Speaker: Bárbaro Martínez-Ruiz, 2020-2021 Mark Claster Mamolen Fellow at the W. E. B. Du Bois Research Institute and the Afro-Latin American Research Institute, Hutchins Center for African and African American Research, Harvard University
The lecture will cover a global debate on Western representations of African and Afro-Cuban art with particular attention to issues such as how aesthetic concepts, museum politics, art display, colonialism, identity practices, and nationalism intersect across a global diaspora. It will explore questions of representation of African art and culture from primary sources and in the context of avant-garde and contemporary art in Cuba. It will also consider the proliferation of African art in the collections of major institutions worldwide and will query the dichotomy between viewing ‘African’ artistic practices in the diaspora as either influenced by the (‘modern') cultures of the West or by traditional (‘primitive') non-Western cultures.
Bárbaro Martínez-Ruiz is the Tanner-Opperman Chair of African Art History in Honor of Roy Sieber at Indiana University. An art historian with expertise in African and Caribbean artistic, visual and religious practices, his work challenges traditional disciplinary boundaries and examines the varied understandings of – and engagement with – ‘art’ and ‘visual culture.’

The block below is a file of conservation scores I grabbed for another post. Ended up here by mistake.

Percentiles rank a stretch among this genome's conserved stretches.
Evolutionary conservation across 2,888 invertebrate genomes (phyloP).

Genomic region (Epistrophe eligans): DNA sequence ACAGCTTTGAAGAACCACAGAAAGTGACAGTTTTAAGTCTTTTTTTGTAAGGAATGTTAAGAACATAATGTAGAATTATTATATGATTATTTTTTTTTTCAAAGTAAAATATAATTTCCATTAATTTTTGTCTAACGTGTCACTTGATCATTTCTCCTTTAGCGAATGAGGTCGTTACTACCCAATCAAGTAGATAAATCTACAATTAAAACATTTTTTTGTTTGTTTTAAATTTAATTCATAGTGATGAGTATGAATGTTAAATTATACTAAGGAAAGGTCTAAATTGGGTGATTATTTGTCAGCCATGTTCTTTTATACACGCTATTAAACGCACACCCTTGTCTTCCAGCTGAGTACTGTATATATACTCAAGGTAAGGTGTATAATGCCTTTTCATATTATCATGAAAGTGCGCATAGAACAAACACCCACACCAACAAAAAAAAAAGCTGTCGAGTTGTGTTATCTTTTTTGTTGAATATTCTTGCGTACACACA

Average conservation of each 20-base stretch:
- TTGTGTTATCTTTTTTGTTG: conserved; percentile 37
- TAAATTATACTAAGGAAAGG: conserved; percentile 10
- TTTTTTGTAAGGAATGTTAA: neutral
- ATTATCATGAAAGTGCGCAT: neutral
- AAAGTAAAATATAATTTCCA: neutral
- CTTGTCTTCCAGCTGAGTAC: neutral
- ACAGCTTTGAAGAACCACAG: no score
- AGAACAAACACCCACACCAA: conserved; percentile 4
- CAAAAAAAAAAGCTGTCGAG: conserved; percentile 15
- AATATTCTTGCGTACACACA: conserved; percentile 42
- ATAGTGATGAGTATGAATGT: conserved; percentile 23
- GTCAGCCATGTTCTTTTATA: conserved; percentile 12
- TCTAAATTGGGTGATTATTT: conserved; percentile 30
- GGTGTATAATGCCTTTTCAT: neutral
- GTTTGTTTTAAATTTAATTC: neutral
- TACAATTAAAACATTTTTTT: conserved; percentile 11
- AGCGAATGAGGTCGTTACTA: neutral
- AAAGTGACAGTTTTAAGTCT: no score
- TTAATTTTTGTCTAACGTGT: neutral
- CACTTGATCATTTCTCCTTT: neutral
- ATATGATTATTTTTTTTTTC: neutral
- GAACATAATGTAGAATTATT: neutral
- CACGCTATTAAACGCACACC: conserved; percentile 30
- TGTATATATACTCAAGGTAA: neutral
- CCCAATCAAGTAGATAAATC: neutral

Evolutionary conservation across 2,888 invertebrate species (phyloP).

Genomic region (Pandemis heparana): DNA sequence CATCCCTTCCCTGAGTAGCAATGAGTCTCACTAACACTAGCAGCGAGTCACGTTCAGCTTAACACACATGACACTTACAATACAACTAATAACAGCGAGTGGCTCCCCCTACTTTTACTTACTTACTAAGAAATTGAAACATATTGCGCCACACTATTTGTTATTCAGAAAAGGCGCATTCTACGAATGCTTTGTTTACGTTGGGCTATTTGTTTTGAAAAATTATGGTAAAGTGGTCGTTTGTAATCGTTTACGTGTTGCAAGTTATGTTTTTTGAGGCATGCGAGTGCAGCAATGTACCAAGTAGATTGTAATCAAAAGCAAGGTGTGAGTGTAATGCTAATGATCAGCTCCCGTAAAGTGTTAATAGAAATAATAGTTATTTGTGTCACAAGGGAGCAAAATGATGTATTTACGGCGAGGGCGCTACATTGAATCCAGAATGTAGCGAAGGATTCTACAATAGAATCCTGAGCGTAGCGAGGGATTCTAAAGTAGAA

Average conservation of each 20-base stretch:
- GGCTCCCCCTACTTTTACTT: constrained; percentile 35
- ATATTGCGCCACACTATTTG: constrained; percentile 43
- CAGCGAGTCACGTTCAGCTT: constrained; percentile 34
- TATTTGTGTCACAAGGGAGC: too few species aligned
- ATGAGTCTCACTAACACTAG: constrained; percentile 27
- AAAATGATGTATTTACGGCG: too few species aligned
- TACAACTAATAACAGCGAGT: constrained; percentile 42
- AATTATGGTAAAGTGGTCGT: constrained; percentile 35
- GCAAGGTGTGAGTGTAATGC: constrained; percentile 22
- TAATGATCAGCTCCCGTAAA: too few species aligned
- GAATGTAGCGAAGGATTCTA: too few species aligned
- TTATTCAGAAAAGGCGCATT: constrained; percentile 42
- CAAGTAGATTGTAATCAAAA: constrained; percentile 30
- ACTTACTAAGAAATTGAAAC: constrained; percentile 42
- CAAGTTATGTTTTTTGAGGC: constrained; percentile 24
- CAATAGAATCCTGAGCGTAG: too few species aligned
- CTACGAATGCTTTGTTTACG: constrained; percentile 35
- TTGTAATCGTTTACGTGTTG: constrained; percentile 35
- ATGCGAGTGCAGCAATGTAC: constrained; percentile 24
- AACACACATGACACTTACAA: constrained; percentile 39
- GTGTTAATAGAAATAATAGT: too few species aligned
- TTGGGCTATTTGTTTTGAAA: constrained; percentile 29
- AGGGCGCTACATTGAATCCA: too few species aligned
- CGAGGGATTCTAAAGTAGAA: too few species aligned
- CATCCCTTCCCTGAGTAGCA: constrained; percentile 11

His books include Kongo Graphic Writing and Other Narratives of the Sign (Temple University Press, 2013); Faisal Abdu’Allah: On the Art of Dislocation (Atlantic Center of Modern Art Press, 2012); and Art and Emancipation in Jamaica: Isaac Mendes Belisario and his Worlds (Yale University Press, 2007), for which he received the College Art Association Alfred H. Barr Award.
His project “Caribbean Foundations: African Art and Visual Culture” in the making of Caribbean Art investigates the emergence of African aesthetic and conceptual principles by collecting and analyzing evidence across academic disciplines and linguistic cultures (Spanish, Dutch, French, English). Caribbean Foundations considers a wide range of material, from the first stirrings in the early 16th century of Africans dislocated through the slave trade to the early 20th century, by which time most of the African artistic and cultural expressions were fully developed and firmly rooted throughout the Caribbean world.
The project brings together historic travel narratives and epistles with paintings, prints, maps and other traditional art forms with contemporary work by artists throughout the Caribbean. It traces the development of a spatial and conceptual framework of African artistic practices and how they inform Caribbean artistic traits. Furthermore, it examines the location of the “Afro” Latin American and the Caribbean in the historical and contemporary global visual scene.
ORGANIZER: David Rockefeller Center for Latin American Studies